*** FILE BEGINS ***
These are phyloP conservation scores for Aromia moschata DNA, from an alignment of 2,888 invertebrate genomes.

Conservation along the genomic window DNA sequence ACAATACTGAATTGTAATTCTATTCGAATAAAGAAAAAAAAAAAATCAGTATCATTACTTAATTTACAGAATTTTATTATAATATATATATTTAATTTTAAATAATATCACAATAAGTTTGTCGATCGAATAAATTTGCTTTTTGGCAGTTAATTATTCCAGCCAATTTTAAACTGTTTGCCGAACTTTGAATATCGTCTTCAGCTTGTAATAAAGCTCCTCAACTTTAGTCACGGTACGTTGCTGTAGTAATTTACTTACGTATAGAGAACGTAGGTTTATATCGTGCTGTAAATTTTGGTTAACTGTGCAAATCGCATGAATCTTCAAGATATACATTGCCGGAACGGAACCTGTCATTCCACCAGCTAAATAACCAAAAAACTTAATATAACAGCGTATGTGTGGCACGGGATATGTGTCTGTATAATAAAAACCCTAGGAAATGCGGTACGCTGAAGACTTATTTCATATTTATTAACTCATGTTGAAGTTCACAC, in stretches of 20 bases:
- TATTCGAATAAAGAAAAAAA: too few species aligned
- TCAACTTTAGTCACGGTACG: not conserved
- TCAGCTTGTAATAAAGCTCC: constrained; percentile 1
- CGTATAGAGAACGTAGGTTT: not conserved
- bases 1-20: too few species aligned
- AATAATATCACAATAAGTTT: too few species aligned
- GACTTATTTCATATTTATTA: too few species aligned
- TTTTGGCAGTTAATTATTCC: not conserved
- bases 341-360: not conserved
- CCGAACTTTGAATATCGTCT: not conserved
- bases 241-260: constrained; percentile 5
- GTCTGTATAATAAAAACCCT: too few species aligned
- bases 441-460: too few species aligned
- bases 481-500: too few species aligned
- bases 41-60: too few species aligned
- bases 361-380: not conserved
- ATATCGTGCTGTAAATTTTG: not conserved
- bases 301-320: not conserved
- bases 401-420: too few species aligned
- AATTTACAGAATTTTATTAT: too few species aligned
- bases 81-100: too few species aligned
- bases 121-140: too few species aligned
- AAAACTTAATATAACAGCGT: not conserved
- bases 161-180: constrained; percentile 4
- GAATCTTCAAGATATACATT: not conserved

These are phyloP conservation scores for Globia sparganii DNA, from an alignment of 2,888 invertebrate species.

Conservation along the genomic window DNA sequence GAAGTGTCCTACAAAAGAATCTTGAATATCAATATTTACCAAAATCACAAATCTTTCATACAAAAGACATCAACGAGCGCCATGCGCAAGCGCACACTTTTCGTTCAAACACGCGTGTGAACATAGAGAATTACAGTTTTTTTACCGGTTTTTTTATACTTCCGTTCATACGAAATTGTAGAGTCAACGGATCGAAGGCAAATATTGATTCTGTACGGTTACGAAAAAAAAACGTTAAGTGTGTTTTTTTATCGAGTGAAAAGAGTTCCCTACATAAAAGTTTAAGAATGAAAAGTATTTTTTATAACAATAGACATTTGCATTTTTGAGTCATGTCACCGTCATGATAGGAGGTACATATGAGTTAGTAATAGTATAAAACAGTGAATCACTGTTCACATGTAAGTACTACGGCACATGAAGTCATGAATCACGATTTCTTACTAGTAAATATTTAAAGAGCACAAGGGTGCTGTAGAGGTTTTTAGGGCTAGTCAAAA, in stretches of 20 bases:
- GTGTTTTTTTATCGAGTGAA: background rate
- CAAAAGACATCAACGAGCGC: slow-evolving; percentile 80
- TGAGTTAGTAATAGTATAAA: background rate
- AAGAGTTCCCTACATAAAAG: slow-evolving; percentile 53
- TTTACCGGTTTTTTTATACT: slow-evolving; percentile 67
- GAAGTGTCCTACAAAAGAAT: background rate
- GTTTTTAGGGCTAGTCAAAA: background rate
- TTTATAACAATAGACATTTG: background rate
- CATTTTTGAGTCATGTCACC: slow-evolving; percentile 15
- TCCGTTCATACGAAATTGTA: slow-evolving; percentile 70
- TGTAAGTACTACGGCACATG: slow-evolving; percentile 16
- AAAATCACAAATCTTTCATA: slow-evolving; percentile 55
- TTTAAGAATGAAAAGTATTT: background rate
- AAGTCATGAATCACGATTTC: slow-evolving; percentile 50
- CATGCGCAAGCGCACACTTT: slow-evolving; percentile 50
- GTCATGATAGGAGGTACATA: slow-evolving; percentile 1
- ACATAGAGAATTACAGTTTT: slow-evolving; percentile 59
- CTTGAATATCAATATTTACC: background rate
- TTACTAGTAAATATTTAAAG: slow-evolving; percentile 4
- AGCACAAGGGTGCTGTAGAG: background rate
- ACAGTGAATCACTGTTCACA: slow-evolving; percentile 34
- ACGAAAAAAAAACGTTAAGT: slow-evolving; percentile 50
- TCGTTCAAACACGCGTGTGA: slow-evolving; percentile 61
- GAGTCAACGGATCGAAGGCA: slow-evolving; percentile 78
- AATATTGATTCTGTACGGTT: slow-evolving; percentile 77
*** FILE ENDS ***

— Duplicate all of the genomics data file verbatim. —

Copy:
These are phyloP conservation scores for Aromia moschata DNA, from an alignment of 2,888 invertebrate genomes.

Conservation along the genomic window DNA sequence ACAATACTGAATTGTAATTCTATTCGAATAAAGAAAAAAAAAAAATCAGTATCATTACTTAATTTACAGAATTTTATTATAATATATATATTTAATTTTAAATAATATCACAATAAGTTTGTCGATCGAATAAATTTGCTTTTTGGCAGTTAATTATTCCAGCCAATTTTAAACTGTTTGCCGAACTTTGAATATCGTCTTCAGCTTGTAATAAAGCTCCTCAACTTTAGTCACGGTACGTTGCTGTAGTAATTTACTTACGTATAGAGAACGTAGGTTTATATCGTGCTGTAAATTTTGGTTAACTGTGCAAATCGCATGAATCTTCAAGATATACATTGCCGGAACGGAACCTGTCATTCCACCAGCTAAATAACCAAAAAACTTAATATAACAGCGTATGTGTGGCACGGGATATGTGTCTGTATAATAAAAACCCTAGGAAATGCGGTACGCTGAAGACTTATTTCATATTTATTAACTCATGTTGAAGTTCACAC, in stretches of 20 bases:
- TATTCGAATAAAGAAAAAAA: too few species aligned
- TCAACTTTAGTCACGGTACG: not conserved
- TCAGCTTGTAATAAAGCTCC: constrained; percentile 1
- CGTATAGAGAACGTAGGTTT: not conserved
- bases 1-20: too few species aligned
- AATAATATCACAATAAGTTT: too few species aligned
- GACTTATTTCATATTTATTA: too few species aligned
- TTTTGGCAGTTAATTATTCC: not conserved
- bases 341-360: not conserved
- CCGAACTTTGAATATCGTCT: not conserved
- bases 241-260: constrained; percentile 5
- GTCTGTATAATAAAAACCCT: too few species aligned
- bases 441-460: too few species aligned
- bases 481-500: too few species aligned
- bases 41-60: too few species aligned
- bases 361-380: not conserved
- ATATCGTGCTGTAAATTTTG: not conserved
- bases 301-320: not conserved
- bases 401-420: too few species aligned
- AATTTACAGAATTTTATTAT: too few species aligned
- bases 81-100: too few species aligned
- bases 121-140: too few species aligned
- AAAACTTAATATAACAGCGT: not conserved
- bases 161-180: constrained; percentile 4
- GAATCTTCAAGATATACATT: not conserved

These are phyloP conservation scores for Globia sparganii DNA, from an alignment of 2,888 invertebrate species.

Conservation along the genomic window DNA sequence GAAGTGTCCTACAAAAGAATCTTGAATATCAATATTTACCAAAATCACAAATCTTTCATACAAAAGACATCAACGAGCGCCATGCGCAAGCGCACACTTTTCGTTCAAACACGCGTGTGAACATAGAGAATTACAGTTTTTTTACCGGTTTTTTTATACTTCCGTTCATACGAAATTGTAGAGTCAACGGATCGAAGGCAAATATTGATTCTGTACGGTTACGAAAAAAAAACGTTAAGTGTGTTTTTTTATCGAGTGAAAAGAGTTCCCTACATAAAAGTTTAAGAATGAAAAGTATTTTTTATAACAATAGACATTTGCATTTTTGAGTCATGTCACCGTCATGATAGGAGGTACATATGAGTTAGTAATAGTATAAAACAGTGAATCACTGTTCACATGTAAGTACTACGGCACATGAAGTCATGAATCACGATTTCTTACTAGTAAATATTTAAAGAGCACAAGGGTGCTGTAGAGGTTTTTAGGGCTAGTCAAAA, in stretches of 20 bases:
- GTGTTTTTTTATCGAGTGAA: background rate
- CAAAAGACATCAACGAGCGC: slow-evolving; percentile 80
- TGAGTTAGTAATAGTATAAA: background rate
- AAGAGTTCCCTACATAAAAG: slow-evolving; percentile 53
- TTTACCGGTTTTTTTATACT: slow-evolving; percentile 67
- GAAGTGTCCTACAAAAGAAT: background rate
- GTTTTTAGGGCTAGTCAAAA: background rate
- TTTATAACAATAGACATTTG: background rate
- CATTTTTGAGTCATGTCACC: slow-evolving; percentile 15
- TCCGTTCATACGAAATTGTA: slow-evolving; percentile 70
- TGTAAGTACTACGGCACATG: slow-evolving; percentile 16
- AAAATCACAAATCTTTCATA: slow-evolving; percentile 55
- TTTAAGAATGAAAAGTATTT: background rate
- AAGTCATGAATCACGATTTC: slow-evolving; percentile 50
- CATGCGCAAGCGCACACTTT: slow-evolving; percentile 50
- GTCATGATAGGAGGTACATA: slow-evolving; percentile 1
- ACATAGAGAATTACAGTTTT: slow-evolving; percentile 59
- CTTGAATATCAATATTTACC: background rate
- TTACTAGTAAATATTTAAAG: slow-evolving; percentile 4
- AGCACAAGGGTGCTGTAGAG: background rate
- ACAGTGAATCACTGTTCACA: slow-evolving; percentile 34
- ACGAAAAAAAAACGTTAAGT: slow-evolving; percentile 50
- TCGTTCAAACACGCGTGTGA: slow-evolving; percentile 61
- GAGTCAACGGATCGAAGGCA: slow-evolving; percentile 78
- AATATTGATTCTGTACGGTT: slow-evolving; percentile 77